Mary was my mother, she was a bit of a hippy, trippy chic of the 60's who became pregnant out of wedlock, she inspired me to paint the painting "Mother Mary" shown below..
I had captured the essence of what I wanted to convey very early on. But something kept me going, which seemed to be a deep inner turmoil of mixed emotions that I needed to explore, I was unable to put this painting down and stop! It’s been, chopped and changed, maybe over worked? However, one area of the painting has always remained and that is her eyes. Her eyes tell the story of an anguish, turmoil and shame, all of which were unjustified and unfair. Because in the minds of the church and society, she was immoral, a fallen woman, discriminated against and would be compared to a criminal who had broken the law. Be told she is an unfit mother and that she must give her daughter away. This is where my story begins, but my mums story began way, way before this, she was well aquatinted with this system and their savage laws as she herself was sent to a children’s home at the age of two along with her siblings. She stayed in various homes around Derby until she was thirteen to fourteen years of age.
From that age onwards she would go between her parents home and various foster placements until she was discharged from welfare and social services at eighteen. So, her eyes portray the yearning and longing to not give her daughter away. But she feels helpless, hopeless and that she must do as she is told to give her daughter a better chance in life. She spent eight days with me, wouldn’t have been able to bond or breast feed and then we separated ways, as she was discharged home. From this point I have no idea where I went, I don’t think it would have been a very loving environment. I would have been a new born in a very hostile world, not loved or held nor able to make a safe attachment to another. But I’m not entirely sure what it was like for me, as there are no records to state where I was for those first eighteen months. A lot of babies were taken to a residential nursery where only their basic needs would have been taken care of. Was I one of those babies? I don’t know, I do know that the laws, churches and government policies throughout this time got it wrong. My mum was about to become one of the million and a half women who were made to give up their child for adoption, because of family and social pressures of this era. There have been and are still now repercussions all around the world because of this. It is a basic human right for a mother and her baby to be together and to have support in being so. And only if she is a threat or a danger to her baby should there be any external interventions, otherwise the only intervention she should receive is support, help and guidance so that mother and baby stay together. I know my mum was not at her best stage of her life when she was carrying me and had me, but she didn’t deserve the treatment she received. She needed support and she never got this. My mum worked as a nanny for a young family after she had me and it was this mother who helped my mum get me back. As with most women who went through similar experiences, she remained silent on this part of our life's and never really spoke to me about it.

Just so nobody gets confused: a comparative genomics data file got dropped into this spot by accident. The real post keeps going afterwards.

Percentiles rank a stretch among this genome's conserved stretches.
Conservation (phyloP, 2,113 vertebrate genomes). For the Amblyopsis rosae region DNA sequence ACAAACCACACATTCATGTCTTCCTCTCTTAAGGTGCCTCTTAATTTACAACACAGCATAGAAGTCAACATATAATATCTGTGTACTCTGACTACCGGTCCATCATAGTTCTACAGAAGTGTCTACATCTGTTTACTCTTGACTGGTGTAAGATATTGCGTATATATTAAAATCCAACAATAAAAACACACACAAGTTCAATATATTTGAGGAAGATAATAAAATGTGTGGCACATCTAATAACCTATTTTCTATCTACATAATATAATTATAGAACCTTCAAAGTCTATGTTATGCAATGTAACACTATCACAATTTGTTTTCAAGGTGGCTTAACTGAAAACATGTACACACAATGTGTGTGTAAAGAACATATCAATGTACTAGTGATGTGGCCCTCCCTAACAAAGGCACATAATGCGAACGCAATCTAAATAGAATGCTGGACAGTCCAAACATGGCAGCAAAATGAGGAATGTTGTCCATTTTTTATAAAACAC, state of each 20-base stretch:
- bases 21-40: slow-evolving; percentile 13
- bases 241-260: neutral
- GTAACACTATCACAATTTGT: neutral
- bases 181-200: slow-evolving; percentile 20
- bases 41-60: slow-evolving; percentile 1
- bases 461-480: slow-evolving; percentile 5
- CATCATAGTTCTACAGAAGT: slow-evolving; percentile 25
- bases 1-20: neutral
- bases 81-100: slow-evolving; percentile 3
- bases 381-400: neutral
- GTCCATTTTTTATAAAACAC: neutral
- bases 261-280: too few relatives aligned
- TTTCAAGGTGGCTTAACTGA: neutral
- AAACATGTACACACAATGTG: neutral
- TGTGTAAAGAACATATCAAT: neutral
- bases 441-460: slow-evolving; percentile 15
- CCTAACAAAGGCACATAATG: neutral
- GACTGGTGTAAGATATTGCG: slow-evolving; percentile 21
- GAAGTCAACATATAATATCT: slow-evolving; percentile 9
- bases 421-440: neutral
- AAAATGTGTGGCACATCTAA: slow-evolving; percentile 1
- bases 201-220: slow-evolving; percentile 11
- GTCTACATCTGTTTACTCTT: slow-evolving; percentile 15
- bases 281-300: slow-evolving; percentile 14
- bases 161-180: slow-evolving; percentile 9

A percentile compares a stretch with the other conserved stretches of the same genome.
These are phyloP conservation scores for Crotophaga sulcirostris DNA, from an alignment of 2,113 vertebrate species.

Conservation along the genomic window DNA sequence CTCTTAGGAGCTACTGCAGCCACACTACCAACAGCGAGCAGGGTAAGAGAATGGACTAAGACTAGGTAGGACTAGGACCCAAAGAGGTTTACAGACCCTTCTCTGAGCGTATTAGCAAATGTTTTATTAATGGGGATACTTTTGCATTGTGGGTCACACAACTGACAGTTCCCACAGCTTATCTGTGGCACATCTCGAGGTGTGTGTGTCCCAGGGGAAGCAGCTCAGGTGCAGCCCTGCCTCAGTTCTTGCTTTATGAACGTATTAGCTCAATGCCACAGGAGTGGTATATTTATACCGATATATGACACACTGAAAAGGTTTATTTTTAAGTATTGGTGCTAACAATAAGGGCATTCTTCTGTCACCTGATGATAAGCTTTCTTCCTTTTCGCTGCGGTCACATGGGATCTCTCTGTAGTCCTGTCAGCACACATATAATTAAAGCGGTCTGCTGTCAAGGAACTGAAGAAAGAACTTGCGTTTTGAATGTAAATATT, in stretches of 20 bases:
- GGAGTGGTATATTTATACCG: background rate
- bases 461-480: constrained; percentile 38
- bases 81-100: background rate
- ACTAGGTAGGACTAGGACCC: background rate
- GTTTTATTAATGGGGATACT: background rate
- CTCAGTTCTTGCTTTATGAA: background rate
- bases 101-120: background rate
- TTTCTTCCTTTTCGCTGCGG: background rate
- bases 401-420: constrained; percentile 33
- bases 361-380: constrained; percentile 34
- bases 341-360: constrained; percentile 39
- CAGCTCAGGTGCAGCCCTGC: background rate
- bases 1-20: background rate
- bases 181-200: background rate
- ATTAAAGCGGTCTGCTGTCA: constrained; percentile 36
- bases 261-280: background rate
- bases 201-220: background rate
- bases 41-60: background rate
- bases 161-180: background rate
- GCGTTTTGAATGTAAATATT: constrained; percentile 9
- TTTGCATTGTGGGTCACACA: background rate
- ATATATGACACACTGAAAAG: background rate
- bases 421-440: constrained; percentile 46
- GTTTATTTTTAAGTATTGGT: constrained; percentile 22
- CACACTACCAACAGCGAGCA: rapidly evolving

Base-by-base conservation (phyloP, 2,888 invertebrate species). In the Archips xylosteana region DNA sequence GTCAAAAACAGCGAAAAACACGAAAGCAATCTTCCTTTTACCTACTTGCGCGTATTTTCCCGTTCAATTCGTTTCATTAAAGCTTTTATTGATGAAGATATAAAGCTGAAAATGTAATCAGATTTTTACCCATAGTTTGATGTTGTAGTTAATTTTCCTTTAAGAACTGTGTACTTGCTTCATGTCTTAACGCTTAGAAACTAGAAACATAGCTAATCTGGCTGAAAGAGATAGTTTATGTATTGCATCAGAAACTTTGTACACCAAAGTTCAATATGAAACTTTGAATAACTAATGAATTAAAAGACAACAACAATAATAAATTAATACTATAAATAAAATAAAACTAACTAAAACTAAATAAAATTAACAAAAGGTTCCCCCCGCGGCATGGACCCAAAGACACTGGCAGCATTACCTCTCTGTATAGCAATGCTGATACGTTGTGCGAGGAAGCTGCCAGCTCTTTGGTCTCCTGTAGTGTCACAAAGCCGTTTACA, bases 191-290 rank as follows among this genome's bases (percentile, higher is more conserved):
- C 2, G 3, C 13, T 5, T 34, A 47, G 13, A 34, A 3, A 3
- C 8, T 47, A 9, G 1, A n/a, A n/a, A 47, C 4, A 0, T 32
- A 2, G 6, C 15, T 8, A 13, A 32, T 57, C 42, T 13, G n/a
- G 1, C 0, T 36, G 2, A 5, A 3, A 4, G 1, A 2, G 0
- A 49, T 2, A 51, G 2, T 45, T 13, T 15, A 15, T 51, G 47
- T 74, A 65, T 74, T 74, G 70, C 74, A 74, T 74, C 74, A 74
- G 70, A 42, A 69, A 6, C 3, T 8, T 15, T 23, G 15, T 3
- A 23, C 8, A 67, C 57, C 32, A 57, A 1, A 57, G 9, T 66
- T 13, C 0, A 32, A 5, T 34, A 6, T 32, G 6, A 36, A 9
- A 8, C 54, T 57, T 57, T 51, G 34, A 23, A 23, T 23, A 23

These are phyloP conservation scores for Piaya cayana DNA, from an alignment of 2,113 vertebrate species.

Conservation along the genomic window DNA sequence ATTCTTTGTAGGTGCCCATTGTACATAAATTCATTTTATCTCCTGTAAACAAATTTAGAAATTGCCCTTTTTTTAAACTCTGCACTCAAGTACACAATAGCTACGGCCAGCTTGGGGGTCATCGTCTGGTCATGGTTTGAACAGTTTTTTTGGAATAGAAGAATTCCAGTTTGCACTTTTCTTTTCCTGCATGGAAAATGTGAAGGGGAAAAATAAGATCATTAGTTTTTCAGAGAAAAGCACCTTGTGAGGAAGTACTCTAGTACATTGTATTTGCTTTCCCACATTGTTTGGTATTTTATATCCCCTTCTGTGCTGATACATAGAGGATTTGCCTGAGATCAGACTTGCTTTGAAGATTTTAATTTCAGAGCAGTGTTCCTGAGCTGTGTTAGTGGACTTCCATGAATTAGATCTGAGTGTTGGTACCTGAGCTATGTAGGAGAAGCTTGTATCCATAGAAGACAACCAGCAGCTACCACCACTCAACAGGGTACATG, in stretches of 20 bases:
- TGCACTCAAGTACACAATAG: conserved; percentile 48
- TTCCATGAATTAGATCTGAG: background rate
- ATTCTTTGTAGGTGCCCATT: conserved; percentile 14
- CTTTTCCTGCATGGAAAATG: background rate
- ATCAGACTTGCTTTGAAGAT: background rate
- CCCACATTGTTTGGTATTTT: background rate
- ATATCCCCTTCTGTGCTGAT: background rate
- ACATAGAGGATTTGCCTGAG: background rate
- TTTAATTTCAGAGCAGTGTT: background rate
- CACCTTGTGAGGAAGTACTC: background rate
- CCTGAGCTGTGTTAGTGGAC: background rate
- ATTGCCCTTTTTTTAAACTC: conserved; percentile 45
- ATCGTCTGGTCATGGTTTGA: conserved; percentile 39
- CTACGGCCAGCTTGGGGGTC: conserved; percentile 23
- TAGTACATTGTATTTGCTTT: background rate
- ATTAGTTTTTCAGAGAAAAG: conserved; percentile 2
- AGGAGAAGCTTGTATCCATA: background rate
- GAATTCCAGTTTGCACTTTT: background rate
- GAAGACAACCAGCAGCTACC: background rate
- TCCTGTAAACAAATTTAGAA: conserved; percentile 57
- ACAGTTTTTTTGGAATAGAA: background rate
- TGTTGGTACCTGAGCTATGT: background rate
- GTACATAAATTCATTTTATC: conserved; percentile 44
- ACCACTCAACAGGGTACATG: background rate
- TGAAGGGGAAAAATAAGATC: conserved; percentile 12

With this painting I worked through a lot of emotional turmoil relating to this era of my life. There are a lot of references to our life's at this point in time, The baby is hidden behind palm leaves and clutching onto rosemary beads that are hanging broken over Mary's chest. Mary has the markings of war paint on her face to signify the warrior in her that will later lend her strength. If you'd like to know more about my work and this painting, come see it all in exhibition at the end of April, details below. I’ve decided to do no more on this piece of work, it is finished. I started painting it over a year ago, I’ve picked it up and then put it away. It’s taken me on a journey of self discovery through truth seeking, to which I continue to seek out answers and ask the questions to why a part of my early life I seemed to be an invisible baby. #motherandbabyhomes #injustice #babyscoopera #unwedmothers #thegirlswhowentaway #Coalition of Mother And Baby home Survivors #residentialbabyhomes
The final painting can be seen at the Sock Gallery from the 20th April were it will be on exhibition along with other paintings created by SaraJaneBoyle
The exhibition is called "What has love got to do with it"